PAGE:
St Mary the Virgin Mortlake

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St Mary the Virgin Mortlake
Country United Kingdom
Denomination Church of England
Website stmarymortlake.org.uk
Architecture
Style Tudor, with more recent additions
Clergy
Rector The Revd Canon Dr Ann Nickson
Laity
Director of music Nigel Condrie
Churchwarden(s) Geraldine Dawes and Caroline Edelin

St Mary the Virgin Mortlake is a parish church in Mortlake, in the London Borough of Richmond upon Thames. It is part of the Church of England and the Anglican Communion. The rector is The Revd Canon Dr Ann Nickson.

The building, on Mortlake High Street, London SW14, dates from 1543 and is Grade II* listed.[1]

History[edit]

John Dee memorial plaque installed in 2013 inside the church of St Mary the Virgin Mortlake

The first chapel in Mortlake stood on the river side of the High Street, on a site now occupied by Mortlake Brewery. The present churchyard and church were given to the parish by King Henry VIII in 1543. The 1543 building has undergone many alterations and enlargements during its long history and, of the original Tudor church, only the tower remains. The belfry and the cupola are a distinctive feature of the tower which appears as a landmark in many historic prints and pictures of the Thames bank.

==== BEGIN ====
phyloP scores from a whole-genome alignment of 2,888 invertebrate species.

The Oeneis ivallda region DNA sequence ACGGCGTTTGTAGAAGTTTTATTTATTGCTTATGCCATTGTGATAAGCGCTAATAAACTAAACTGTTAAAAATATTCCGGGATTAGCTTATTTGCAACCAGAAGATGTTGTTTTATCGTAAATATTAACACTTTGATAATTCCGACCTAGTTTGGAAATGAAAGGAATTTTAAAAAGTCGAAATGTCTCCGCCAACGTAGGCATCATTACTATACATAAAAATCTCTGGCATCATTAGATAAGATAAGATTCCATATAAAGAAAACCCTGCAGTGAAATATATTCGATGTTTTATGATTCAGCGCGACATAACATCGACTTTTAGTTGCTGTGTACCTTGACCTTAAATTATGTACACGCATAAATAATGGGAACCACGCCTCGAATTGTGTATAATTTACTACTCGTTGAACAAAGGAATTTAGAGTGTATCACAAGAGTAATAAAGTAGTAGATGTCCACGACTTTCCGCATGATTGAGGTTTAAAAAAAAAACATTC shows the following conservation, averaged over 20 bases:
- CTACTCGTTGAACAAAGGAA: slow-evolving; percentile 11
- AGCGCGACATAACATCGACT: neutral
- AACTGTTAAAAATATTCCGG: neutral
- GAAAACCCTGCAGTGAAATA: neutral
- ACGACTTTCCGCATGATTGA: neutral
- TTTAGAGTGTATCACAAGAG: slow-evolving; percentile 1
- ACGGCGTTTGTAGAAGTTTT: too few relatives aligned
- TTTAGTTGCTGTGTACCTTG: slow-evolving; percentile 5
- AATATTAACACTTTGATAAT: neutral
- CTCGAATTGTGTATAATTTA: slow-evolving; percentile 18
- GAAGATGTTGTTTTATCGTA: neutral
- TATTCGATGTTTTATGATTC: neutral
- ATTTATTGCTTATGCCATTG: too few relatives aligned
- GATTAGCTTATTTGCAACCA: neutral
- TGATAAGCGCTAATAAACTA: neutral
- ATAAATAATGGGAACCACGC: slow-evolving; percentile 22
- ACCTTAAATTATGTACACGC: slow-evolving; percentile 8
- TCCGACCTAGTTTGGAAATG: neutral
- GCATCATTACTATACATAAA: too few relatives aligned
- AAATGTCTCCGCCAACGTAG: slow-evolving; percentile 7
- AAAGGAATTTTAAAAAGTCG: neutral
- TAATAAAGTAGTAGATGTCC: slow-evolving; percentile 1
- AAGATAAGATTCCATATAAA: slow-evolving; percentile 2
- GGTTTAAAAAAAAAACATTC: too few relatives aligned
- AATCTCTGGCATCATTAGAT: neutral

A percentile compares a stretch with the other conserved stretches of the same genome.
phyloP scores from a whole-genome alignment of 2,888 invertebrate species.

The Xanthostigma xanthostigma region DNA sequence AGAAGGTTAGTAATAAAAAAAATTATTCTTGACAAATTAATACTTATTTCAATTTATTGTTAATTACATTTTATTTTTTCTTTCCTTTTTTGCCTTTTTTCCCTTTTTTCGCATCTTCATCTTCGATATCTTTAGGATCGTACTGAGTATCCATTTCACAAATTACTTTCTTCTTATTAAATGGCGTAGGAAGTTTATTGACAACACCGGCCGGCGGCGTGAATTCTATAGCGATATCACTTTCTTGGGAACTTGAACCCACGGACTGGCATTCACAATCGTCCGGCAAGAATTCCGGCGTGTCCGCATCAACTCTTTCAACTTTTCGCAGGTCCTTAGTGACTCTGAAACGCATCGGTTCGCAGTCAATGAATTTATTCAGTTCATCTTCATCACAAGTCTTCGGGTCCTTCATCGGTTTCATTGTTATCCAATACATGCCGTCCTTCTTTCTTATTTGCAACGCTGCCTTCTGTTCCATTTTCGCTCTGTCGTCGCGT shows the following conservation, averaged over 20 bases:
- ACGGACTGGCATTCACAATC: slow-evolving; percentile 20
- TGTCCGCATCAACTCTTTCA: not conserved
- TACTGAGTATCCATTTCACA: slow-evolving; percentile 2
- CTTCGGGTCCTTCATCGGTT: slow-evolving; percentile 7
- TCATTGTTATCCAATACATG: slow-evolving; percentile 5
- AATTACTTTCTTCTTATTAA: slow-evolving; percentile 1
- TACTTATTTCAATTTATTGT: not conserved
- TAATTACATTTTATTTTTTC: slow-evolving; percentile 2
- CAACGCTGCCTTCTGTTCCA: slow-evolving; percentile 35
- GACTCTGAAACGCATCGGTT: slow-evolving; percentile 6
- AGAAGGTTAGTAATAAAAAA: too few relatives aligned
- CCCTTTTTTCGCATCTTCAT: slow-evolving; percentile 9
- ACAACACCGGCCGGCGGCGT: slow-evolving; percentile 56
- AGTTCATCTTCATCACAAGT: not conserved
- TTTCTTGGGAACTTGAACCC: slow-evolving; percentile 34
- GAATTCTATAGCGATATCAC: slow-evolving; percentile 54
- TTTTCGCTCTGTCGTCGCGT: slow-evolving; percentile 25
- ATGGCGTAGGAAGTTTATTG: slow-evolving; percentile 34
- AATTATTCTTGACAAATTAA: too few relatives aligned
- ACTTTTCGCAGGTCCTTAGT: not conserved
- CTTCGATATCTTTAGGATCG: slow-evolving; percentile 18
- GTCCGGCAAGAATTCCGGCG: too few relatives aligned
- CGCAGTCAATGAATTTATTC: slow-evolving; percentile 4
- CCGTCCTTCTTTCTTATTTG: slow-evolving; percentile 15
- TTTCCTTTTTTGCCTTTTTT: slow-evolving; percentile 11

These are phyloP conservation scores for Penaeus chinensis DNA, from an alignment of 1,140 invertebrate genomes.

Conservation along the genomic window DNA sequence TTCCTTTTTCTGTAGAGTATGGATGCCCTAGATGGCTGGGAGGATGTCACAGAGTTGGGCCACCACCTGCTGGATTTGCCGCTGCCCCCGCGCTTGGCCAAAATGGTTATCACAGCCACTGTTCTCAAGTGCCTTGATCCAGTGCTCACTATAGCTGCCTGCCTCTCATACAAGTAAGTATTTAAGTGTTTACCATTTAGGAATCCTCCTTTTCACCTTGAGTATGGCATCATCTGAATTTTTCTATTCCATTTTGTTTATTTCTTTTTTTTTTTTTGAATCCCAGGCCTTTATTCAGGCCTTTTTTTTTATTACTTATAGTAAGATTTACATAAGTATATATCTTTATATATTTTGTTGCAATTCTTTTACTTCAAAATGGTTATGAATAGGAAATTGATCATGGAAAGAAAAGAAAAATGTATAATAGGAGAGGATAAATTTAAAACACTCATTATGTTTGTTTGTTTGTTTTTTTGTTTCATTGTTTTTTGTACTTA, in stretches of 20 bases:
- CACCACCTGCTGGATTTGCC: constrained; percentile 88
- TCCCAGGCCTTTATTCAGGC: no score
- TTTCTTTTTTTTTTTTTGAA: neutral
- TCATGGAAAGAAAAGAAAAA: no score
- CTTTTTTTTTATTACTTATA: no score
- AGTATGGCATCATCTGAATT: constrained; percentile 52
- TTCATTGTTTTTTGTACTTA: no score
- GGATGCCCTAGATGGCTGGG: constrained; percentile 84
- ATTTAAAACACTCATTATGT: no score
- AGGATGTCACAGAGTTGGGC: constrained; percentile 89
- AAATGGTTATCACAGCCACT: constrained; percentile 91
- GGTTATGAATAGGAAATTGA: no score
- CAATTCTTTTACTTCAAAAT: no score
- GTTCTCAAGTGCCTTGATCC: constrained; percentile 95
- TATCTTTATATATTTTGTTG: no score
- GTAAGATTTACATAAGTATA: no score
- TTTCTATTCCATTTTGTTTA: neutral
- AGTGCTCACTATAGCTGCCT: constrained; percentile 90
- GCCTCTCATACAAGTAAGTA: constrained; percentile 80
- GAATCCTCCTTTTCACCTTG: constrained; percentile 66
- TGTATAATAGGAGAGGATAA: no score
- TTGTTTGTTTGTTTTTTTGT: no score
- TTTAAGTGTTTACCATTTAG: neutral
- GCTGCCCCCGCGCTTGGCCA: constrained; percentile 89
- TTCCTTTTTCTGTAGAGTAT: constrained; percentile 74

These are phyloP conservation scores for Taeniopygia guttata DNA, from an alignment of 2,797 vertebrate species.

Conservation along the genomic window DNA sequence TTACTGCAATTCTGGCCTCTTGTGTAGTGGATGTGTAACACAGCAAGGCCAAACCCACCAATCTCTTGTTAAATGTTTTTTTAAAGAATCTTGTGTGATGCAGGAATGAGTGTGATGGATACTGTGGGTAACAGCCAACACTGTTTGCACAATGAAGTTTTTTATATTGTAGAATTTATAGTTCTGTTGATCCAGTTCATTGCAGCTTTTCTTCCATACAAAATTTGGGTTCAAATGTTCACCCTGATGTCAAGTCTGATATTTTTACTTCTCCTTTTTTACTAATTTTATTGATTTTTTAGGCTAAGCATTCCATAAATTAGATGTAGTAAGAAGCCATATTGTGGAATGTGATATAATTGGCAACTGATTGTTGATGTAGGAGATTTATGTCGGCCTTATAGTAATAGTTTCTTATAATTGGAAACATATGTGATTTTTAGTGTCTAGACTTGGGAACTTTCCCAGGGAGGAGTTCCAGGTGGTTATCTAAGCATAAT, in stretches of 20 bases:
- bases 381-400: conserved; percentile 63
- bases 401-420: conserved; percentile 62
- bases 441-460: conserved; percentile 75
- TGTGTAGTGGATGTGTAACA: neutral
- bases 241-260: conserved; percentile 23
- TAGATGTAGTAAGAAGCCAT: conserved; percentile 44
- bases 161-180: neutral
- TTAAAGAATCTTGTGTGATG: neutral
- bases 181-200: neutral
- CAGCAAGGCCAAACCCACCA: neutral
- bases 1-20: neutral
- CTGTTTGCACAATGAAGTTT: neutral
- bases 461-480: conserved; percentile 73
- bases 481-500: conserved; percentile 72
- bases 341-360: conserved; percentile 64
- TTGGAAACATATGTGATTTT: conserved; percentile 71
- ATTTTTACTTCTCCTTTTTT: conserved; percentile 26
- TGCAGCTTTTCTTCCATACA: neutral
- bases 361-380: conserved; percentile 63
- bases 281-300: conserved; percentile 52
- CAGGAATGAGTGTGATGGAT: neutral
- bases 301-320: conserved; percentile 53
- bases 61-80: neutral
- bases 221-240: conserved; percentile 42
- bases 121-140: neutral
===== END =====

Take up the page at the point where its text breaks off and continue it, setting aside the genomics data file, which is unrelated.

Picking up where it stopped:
The earliest surviving tomb in the churchyard is that of the astrologer John Partridge, who died in 1715. Memorials to other famous people include a British Prime Minister, Henry Addington, 1st Viscount Sidmouth (d.1844) [1][2] and three Lord Mayors of London. A memorial to John Dee was unveiled in June 2013.[3]

Other uses[edit]

Mortlake Quiet Gardens are based around the landscaped churchyard and are affiliated to the The Quiet Garden Trust.[4]

See also[edit]

References[edit]

  1. ^ "Parish Church of St Mary". National Heritage List for England. English Heritage. Retrieved 1 September 2013. 
  2. ^ "Henry Addington (1757-1844) First Viscount Sidmouth". Napoleon & Empire. Retrieved 18 October 2012. 
  3. ^ "Welcome". John Dee of Mortlake Society. 2013. Retrieved 7 June 2013. 
  4. ^ "Mortlake Quiet Gardens". St Mary the Virgin Mortlake. Retrieved 14 December 2013. 

External links[edit]